Does Getting Your Dream Job Get In The Way of Your Creative Process?
I wish I could answer yes and back them up with solid truths or say no and point out the excuses I’ve been making for not ‘being’ as creative as I used to be.
Moni is a fintech startup headquartered in Nigeria using Community Finance to make financial services available to SMEs, mobile money agents, and everyone.
The entire world is built on communities — groups of people with similar values and interests. Communities have been the backbone of societies since medieval times. They have also extended beyond proximity because, in this interconnected age, distance is no longer a deciding factor in how people become community members. With technology, people from different races living on different continents form communities because of shared values and a dream to build a better world.
For example, Jide, an engineer in Lagos, connects with Jason, an engineer in San Francisco. Together, they create an online forum for engineers all across the globe to talk, inspire and mentor engineers who join their forum. All an engineer needs to join is a Google account.
People are bound by social capital in communities. It’s the money they spend and how they interact with one another. This social capital is at the core of our operations at Moni, and that’s why working at Moni is a dream job.
Moni isn’t just another fintech banking the unbanked. Moni is an innovation of the already existing and already succeeding plugins in our world. The dream at Moni is to contribute to the prosperity of the African continent by using this community model to give access to credit, loans, accounts, savings, insurance, and so much more.
Moni is the only fintech in this part of the world doing this. Yes, ISWIS!
In the past year, we have successfully used this model to disburse loans to mobile money agents and businesses across Nigeria, Benin Republic, and Guinea, and now, as we launch our consumer Community banking features like Moni Vault, where people can easily save and enjoy high yielding interests, we have only just begun to see the power and possibilities in CoFi (Community Finance).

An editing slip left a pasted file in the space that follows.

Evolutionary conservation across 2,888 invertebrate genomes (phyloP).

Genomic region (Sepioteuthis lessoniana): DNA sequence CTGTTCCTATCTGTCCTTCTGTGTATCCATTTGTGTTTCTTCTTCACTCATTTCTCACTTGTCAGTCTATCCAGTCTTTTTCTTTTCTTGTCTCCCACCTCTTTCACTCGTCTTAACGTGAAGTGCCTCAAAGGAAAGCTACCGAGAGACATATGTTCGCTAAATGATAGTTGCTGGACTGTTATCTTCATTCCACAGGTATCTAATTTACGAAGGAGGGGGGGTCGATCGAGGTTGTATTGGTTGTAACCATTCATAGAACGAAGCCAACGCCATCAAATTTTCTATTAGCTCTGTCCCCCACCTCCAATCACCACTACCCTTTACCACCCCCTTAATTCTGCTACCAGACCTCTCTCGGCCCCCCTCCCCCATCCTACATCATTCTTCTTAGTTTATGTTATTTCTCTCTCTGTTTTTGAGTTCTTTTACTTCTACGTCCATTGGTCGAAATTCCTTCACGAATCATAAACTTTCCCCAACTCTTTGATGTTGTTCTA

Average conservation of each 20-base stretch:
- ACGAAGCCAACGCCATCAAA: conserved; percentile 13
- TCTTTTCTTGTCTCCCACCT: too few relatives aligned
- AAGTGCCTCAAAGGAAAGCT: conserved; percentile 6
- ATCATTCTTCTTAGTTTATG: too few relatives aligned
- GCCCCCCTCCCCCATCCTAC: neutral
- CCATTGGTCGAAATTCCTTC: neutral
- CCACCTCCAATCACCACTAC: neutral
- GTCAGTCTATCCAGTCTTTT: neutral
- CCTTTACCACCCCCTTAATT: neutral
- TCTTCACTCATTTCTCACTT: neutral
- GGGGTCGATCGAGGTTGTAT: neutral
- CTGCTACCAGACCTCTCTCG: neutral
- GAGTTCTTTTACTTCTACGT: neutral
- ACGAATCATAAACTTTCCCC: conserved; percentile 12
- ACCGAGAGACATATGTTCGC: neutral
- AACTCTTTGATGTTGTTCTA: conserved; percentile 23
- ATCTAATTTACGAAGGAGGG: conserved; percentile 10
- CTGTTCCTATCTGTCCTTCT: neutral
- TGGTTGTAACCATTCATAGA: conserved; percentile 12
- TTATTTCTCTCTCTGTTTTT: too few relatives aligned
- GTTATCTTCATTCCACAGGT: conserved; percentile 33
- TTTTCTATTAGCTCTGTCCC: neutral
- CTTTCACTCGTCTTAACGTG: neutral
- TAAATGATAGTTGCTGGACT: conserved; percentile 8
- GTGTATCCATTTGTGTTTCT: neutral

This ingenious work that Moni is doing makes it a dream place for me to work.
I am a multifaceted human with many unrelated interests; I worked in Early Childhood Development before I embraced the fact that my heightened creative needs would only be satiated in the Marketing & Advertising world. In the marketing world, I have gone from being a Content Analyst, Content Creator, Content Marketer, Copywriter, Creative Writer, Creative Director, Script Writer, and Social Media Manager to freelancing in all these capacities, a marketing executive for a hospitality brand and now, a Brand Storyteller in tech.
I always dreamed of working at Google, but in all my dreams, I never had a role. I would see myself living all the sweet life I have seen Googlers share, but I never saw myself doing any specific work. I always knew that my dream job was going to be a job where all of the things I had, knew, could do, and was interested in would intersect. That is happening at Moni.
However, before I started working at Moni, I used to publish articles on Medium or LinkedIn every other day. I would host seminars about writing or the creative process. I had a growing newsletter community. I would sit to create my content calendar for each month. I would design carousel posts for my Instagram account way ahead of time. I would write guides and ebooks that would help other creatives. I was even on my way to becoming a LinkedIn Influencer.
But since I started working at Moni, I’ve only been able to publish three articles. I have become the most inconsistent creative on LinkedIn, and my newsletter community is tired of my apologies.
This is why I have so many questions:
- Is having a dream job denying me the ability to be creative just for myself? For my personal audience?
2. What exactly is going on with my personal brand?